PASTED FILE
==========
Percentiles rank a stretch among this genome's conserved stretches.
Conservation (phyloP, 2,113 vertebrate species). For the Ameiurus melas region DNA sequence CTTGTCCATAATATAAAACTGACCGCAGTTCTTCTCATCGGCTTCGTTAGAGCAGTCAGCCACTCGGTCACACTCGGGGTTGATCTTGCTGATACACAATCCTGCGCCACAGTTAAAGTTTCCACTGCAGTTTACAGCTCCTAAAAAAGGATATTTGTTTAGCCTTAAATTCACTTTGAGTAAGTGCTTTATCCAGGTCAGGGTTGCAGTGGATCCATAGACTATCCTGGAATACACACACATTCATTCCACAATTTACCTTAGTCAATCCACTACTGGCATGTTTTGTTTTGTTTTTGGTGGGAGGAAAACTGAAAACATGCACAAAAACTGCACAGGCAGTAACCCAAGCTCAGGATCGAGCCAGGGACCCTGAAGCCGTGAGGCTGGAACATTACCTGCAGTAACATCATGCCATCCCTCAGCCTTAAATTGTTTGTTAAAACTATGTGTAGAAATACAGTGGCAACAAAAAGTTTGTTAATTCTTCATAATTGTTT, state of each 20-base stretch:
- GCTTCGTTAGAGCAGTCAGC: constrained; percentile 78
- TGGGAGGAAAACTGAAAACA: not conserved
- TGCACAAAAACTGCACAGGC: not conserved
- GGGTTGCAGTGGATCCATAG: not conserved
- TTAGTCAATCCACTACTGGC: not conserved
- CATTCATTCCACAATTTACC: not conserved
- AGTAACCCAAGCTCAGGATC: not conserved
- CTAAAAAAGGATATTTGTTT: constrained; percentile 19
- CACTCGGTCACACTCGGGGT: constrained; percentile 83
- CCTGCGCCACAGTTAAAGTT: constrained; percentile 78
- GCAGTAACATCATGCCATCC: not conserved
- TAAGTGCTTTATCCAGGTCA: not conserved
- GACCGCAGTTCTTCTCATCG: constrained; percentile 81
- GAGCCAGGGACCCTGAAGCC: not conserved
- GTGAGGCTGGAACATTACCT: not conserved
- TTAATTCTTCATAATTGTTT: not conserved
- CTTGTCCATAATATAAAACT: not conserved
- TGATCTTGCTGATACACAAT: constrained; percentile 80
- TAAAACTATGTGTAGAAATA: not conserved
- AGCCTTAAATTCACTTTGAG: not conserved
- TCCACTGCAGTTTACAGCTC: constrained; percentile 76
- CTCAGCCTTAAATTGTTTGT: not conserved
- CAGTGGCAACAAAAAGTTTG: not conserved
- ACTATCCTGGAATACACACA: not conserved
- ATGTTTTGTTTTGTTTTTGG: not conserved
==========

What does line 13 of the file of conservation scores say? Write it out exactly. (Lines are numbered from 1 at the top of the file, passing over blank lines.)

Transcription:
- GCAGTAACATCATGCCATCC: not conserved